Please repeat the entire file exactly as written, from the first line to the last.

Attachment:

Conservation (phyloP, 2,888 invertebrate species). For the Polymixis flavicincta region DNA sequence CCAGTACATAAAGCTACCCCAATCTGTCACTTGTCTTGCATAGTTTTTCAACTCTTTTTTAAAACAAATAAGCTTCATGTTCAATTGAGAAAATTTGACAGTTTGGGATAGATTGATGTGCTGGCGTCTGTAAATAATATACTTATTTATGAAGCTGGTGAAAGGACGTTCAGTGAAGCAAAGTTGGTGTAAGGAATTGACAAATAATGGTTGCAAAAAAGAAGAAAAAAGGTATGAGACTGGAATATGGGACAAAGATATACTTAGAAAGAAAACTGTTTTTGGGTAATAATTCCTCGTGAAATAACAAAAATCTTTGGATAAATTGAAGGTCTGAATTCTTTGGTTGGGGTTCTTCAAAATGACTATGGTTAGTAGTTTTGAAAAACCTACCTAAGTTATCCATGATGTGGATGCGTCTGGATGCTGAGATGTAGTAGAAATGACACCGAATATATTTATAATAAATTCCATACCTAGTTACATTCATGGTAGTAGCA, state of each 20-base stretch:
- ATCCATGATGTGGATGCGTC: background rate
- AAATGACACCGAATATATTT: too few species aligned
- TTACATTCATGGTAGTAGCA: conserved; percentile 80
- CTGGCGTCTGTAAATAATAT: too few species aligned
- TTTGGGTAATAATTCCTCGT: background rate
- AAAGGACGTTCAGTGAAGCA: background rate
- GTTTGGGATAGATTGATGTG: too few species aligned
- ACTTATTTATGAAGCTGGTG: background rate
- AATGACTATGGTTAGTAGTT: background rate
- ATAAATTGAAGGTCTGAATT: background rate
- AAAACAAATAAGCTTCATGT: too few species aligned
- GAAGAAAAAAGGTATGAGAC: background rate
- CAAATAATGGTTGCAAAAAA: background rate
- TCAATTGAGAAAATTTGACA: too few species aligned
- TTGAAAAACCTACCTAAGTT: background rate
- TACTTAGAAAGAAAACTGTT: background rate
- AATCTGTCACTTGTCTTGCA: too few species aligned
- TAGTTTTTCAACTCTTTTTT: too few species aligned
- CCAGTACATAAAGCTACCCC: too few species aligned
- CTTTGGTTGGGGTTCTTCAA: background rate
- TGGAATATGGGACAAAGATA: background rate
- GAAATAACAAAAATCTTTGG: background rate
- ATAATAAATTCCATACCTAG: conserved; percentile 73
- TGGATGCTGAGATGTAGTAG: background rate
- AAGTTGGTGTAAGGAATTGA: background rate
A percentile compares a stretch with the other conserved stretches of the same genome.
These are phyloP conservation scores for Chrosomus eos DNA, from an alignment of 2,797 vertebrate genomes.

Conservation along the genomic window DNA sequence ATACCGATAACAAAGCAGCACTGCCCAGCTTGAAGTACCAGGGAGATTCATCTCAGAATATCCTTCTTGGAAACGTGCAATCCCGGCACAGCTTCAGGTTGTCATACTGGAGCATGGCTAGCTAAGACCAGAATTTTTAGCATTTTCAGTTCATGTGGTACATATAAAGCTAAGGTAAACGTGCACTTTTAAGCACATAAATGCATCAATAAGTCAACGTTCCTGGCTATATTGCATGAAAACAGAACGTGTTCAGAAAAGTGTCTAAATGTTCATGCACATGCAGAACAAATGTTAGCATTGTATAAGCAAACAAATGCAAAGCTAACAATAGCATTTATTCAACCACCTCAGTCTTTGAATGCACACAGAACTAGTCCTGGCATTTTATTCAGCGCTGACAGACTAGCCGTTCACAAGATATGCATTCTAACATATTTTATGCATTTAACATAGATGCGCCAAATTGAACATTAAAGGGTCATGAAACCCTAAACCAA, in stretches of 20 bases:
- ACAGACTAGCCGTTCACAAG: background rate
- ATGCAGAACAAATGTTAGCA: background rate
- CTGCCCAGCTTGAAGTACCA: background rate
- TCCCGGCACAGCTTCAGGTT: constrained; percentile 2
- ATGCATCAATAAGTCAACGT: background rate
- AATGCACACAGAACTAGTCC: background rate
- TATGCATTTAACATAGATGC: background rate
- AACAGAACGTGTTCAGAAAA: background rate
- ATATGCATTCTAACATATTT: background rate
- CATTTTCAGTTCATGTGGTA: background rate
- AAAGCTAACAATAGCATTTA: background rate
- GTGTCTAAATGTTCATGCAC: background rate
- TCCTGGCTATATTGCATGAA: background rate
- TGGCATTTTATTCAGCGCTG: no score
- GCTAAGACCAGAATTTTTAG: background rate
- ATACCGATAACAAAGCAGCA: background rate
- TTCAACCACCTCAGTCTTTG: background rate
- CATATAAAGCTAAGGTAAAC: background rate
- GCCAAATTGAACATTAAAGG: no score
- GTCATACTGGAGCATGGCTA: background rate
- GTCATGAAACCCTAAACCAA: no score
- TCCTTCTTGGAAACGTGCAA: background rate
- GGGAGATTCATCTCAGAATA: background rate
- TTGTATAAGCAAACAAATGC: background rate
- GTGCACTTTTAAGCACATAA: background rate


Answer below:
Conservation (phyloP, 2,888 invertebrate species). For the Polymixis flavicincta region DNA sequence CCAGTACATAAAGCTACCCCAATCTGTCACTTGTCTTGCATAGTTTTTCAACTCTTTTTTAAAACAAATAAGCTTCATGTTCAATTGAGAAAATTTGACAGTTTGGGATAGATTGATGTGCTGGCGTCTGTAAATAATATACTTATTTATGAAGCTGGTGAAAGGACGTTCAGTGAAGCAAAGTTGGTGTAAGGAATTGACAAATAATGGTTGCAAAAAAGAAGAAAAAAGGTATGAGACTGGAATATGGGACAAAGATATACTTAGAAAGAAAACTGTTTTTGGGTAATAATTCCTCGTGAAATAACAAAAATCTTTGGATAAATTGAAGGTCTGAATTCTTTGGTTGGGGTTCTTCAAAATGACTATGGTTAGTAGTTTTGAAAAACCTACCTAAGTTATCCATGATGTGGATGCGTCTGGATGCTGAGATGTAGTAGAAATGACACCGAATATATTTATAATAAATTCCATACCTAGTTACATTCATGGTAGTAGCA, state of each 20-base stretch:
- ATCCATGATGTGGATGCGTC: background rate
- AAATGACACCGAATATATTT: too few species aligned
- TTACATTCATGGTAGTAGCA: conserved; percentile 80
- CTGGCGTCTGTAAATAATAT: too few species aligned
- TTTGGGTAATAATTCCTCGT: background rate
- AAAGGACGTTCAGTGAAGCA: background rate
- GTTTGGGATAGATTGATGTG: too few species aligned
- ACTTATTTATGAAGCTGGTG: background rate
- AATGACTATGGTTAGTAGTT: background rate
- ATAAATTGAAGGTCTGAATT: background rate
- AAAACAAATAAGCTTCATGT: too few species aligned
- GAAGAAAAAAGGTATGAGAC: background rate
- CAAATAATGGTTGCAAAAAA: background rate
- TCAATTGAGAAAATTTGACA: too few species aligned
- TTGAAAAACCTACCTAAGTT: background rate
- TACTTAGAAAGAAAACTGTT: background rate
- AATCTGTCACTTGTCTTGCA: too few species aligned
- TAGTTTTTCAACTCTTTTTT: too few species aligned
- CCAGTACATAAAGCTACCCC: too few species aligned
- CTTTGGTTGGGGTTCTTCAA: background rate
- TGGAATATGGGACAAAGATA: background rate
- GAAATAACAAAAATCTTTGG: background rate
- ATAATAAATTCCATACCTAG: conserved; percentile 73
- TGGATGCTGAGATGTAGTAG: background rate
- AAGTTGGTGTAAGGAATTGA: background rate
A percentile compares a stretch with the other conserved stretches of the same genome.
These are phyloP conservation scores for Chrosomus eos DNA, from an alignment of 2,797 vertebrate genomes.

Conservation along the genomic window DNA sequence ATACCGATAACAAAGCAGCACTGCCCAGCTTGAAGTACCAGGGAGATTCATCTCAGAATATCCTTCTTGGAAACGTGCAATCCCGGCACAGCTTCAGGTTGTCATACTGGAGCATGGCTAGCTAAGACCAGAATTTTTAGCATTTTCAGTTCATGTGGTACATATAAAGCTAAGGTAAACGTGCACTTTTAAGCACATAAATGCATCAATAAGTCAACGTTCCTGGCTATATTGCATGAAAACAGAACGTGTTCAGAAAAGTGTCTAAATGTTCATGCACATGCAGAACAAATGTTAGCATTGTATAAGCAAACAAATGCAAAGCTAACAATAGCATTTATTCAACCACCTCAGTCTTTGAATGCACACAGAACTAGTCCTGGCATTTTATTCAGCGCTGACAGACTAGCCGTTCACAAGATATGCATTCTAACATATTTTATGCATTTAACATAGATGCGCCAAATTGAACATTAAAGGGTCATGAAACCCTAAACCAA, in stretches of 20 bases:
- ACAGACTAGCCGTTCACAAG: background rate
- ATGCAGAACAAATGTTAGCA: background rate
- CTGCCCAGCTTGAAGTACCA: background rate
- TCCCGGCACAGCTTCAGGTT: constrained; percentile 2
- ATGCATCAATAAGTCAACGT: background rate
- AATGCACACAGAACTAGTCC: background rate
- TATGCATTTAACATAGATGC: background rate
- AACAGAACGTGTTCAGAAAA: background rate
- ATATGCATTCTAACATATTT: background rate
- CATTTTCAGTTCATGTGGTA: background rate
- AAAGCTAACAATAGCATTTA: background rate
- GTGTCTAAATGTTCATGCAC: background rate
- TCCTGGCTATATTGCATGAA: background rate
- TGGCATTTTATTCAGCGCTG: no score
- GCTAAGACCAGAATTTTTAG: background rate
- ATACCGATAACAAAGCAGCA: background rate
- TTCAACCACCTCAGTCTTTG: background rate
- CATATAAAGCTAAGGTAAAC: background rate
- GCCAAATTGAACATTAAAGG: no score
- GTCATACTGGAGCATGGCTA: background rate
- GTCATGAAACCCTAAACCAA: no score
- TCCTTCTTGGAAACGTGCAA: background rate
- GGGAGATTCATCTCAGAATA: background rate
- TTGTATAAGCAAACAAATGC: background rate
- GTGCACTTTTAAGCACATAA: background rate